Want to know more about the UFO office within the Pentagon? Well, when it comes to the last rendition of it anyway, the Department of Defense (DoD) does not want you to know much.
In fact, they just denied key pages in understanding the office known as the Airborne Object Identification and Management Synchronization Group, or AOIMSG, along with redacting numerous other pages hiding crucial details of the effort.
Although the office has since been restructured and renamed, in November of 2021, the Deputy Secretary of Defense announced the creation of the AOIMSG.
“The presence of unidentified aerial phenomena (UAP) in Special Use Airspace (SUA), designated in accordance with 14 CFR Part 73, represents a potential safety of flight risk to aircrews and raises potential national security concerns,” said the November 23, 2021 memorandum by Deputy Secretary of Defense, Kathleen Hicks. “Accordingly, I direct the Under Secretary of Defense for Intelligence and Security (USD(I&S) to establish the Airborne Object Identification and Management Synchronization Group (AOIMSG) to synchronize efforts across the Department and with other Federal departments and agencies to detect, identify and attribute objects of interests in SUA, and to assess, and as appropriate, mitigate any associated threats to safety of flight and national security.”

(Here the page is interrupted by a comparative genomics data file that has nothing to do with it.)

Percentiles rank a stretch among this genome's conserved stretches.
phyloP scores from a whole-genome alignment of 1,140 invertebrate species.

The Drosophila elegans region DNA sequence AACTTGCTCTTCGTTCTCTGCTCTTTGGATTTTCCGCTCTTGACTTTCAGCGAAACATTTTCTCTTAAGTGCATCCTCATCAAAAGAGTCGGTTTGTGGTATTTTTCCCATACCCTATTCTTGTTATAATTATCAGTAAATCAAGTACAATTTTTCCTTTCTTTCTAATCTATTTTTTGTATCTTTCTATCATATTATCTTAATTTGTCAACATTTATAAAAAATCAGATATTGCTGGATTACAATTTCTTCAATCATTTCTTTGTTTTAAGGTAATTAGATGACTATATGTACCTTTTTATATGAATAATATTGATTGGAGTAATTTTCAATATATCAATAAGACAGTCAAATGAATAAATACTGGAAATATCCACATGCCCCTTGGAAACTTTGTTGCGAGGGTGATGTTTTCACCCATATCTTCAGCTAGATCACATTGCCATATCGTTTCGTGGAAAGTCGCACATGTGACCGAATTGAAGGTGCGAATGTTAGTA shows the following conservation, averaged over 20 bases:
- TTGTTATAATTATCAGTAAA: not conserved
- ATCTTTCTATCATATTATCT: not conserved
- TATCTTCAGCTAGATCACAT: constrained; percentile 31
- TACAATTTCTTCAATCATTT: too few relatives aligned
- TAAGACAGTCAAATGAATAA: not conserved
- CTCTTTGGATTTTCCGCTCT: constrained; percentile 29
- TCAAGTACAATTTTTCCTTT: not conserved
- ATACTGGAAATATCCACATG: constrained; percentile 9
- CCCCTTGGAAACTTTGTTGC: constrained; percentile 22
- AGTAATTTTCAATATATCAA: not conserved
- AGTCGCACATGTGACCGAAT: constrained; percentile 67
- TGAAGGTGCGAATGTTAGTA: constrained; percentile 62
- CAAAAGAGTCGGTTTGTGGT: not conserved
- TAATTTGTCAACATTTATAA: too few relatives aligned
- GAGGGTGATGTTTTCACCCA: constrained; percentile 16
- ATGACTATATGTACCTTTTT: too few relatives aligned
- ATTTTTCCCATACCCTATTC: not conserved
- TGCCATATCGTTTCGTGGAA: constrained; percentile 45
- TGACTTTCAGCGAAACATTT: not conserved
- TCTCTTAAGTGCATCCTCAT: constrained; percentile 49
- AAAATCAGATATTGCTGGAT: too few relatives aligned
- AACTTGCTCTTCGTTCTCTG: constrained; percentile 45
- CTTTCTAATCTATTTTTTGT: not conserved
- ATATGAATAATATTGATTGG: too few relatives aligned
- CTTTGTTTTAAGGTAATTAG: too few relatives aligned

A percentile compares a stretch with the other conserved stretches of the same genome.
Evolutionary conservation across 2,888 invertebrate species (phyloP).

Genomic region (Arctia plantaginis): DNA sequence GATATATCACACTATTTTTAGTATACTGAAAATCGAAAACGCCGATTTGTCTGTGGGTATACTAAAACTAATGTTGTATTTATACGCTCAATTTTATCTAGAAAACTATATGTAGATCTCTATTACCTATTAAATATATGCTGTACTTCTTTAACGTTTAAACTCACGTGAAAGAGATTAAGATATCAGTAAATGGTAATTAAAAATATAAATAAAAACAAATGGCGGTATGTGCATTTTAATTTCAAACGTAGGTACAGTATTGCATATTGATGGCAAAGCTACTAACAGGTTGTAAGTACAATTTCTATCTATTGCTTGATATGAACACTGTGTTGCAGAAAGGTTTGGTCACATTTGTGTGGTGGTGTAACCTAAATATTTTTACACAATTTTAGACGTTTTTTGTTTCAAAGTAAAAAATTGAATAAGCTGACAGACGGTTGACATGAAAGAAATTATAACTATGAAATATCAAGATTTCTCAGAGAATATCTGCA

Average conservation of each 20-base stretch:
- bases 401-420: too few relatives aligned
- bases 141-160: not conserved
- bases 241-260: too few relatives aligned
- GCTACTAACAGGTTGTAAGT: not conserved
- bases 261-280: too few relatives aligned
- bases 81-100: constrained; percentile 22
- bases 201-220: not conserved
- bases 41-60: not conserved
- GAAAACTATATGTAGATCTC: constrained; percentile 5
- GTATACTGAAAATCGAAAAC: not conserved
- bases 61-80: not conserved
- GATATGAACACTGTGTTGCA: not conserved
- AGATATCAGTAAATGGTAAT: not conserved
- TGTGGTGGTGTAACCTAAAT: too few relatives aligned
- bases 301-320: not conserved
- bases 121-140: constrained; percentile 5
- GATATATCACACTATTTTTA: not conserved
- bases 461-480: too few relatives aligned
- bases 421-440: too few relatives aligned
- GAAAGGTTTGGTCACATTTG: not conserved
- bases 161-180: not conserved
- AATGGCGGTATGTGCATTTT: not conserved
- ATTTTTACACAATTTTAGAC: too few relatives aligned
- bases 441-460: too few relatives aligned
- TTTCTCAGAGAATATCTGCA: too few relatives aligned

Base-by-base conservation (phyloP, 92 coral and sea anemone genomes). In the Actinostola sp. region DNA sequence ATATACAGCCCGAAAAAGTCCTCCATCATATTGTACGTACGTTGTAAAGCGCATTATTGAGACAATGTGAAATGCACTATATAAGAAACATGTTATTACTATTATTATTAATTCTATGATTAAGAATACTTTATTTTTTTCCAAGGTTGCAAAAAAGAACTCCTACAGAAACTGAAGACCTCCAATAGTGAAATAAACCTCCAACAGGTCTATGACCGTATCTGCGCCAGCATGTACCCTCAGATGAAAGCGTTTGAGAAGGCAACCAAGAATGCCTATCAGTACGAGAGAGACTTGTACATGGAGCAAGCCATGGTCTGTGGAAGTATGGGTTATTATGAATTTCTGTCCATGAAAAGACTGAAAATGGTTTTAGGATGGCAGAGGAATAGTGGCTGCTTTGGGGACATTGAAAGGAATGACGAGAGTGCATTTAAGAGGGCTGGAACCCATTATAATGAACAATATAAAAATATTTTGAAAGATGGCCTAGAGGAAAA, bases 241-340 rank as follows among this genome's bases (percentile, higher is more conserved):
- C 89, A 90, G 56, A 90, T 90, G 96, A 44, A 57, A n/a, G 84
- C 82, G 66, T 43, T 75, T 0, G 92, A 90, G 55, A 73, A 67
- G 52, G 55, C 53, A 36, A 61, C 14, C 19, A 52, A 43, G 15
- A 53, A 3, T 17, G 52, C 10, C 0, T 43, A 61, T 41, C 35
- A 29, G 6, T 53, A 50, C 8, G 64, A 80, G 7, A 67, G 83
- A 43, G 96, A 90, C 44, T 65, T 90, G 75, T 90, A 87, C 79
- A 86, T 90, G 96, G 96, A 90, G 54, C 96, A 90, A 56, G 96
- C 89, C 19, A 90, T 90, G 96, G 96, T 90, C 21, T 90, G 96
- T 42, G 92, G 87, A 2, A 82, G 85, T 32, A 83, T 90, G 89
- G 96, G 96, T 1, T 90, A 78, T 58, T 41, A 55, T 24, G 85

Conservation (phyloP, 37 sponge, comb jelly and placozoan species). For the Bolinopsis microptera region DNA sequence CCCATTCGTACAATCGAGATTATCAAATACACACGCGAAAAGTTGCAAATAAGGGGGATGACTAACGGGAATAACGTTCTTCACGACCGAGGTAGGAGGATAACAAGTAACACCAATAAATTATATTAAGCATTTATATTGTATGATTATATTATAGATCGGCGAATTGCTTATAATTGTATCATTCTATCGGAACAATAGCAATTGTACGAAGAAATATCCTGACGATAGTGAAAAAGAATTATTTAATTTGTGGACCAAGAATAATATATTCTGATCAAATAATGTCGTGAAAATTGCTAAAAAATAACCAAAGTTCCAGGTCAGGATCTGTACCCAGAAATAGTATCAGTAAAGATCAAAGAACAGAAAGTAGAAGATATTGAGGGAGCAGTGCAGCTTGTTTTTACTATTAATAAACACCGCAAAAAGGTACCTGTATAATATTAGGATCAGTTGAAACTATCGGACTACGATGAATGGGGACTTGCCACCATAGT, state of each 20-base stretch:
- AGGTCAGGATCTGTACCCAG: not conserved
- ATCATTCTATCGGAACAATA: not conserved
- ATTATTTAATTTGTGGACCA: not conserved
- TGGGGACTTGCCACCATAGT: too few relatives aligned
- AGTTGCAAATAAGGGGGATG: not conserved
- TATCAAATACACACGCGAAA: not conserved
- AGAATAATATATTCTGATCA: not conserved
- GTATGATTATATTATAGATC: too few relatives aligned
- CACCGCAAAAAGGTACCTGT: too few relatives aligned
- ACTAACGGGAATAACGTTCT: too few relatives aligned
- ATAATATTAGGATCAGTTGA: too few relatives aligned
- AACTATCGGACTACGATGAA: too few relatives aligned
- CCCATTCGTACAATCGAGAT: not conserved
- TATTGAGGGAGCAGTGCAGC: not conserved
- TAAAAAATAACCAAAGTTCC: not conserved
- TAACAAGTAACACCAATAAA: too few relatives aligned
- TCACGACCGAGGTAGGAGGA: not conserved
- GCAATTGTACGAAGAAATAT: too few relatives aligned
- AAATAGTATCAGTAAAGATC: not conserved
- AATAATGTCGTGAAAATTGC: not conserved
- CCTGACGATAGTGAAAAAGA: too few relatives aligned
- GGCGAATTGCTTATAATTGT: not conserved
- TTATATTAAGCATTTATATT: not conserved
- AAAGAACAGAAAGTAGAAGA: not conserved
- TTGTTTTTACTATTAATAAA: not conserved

With this memo, the AOIMSG was established, along with the Airborne Object Identification and Management Executive Council (AOIMEXEC) to provide oversight and direction.
On the same day this memo was released to the public, The Black Vault filed Freedom of Information Act (FOIA) case 22-F-0224 which asked for the release of each document related to the AOIMSG and AOIMEXEC up until that point, which would include everything created during the establishment of both groups.
Specifically, it asked for, “all records pertaining to the Airborne Object Identification and Management Synchronization Group (AOIMSG) and the Airborne Object Identification and Management Executive Council (AOIMEXEC).” The request asked to, “…include, but not be limited to, letters, memos, emails sent to/from related parties (I agree that the FOIA officer use their best discretion on who’s emails to search), mission statements, PowerPoint presentations, draft documents about the creation of these groups, etc.,” as responsive to the case.
The result, according to the DoD, was that 50 pages were discovered as responsive to the above, however, 23 pages were, “…currently and properly classified in the interest of national security,” and were denied in full. The FOIA release letter, signed by the Chief FOIA Officer of the DoD, detailed why that portion of the information was withheld in full: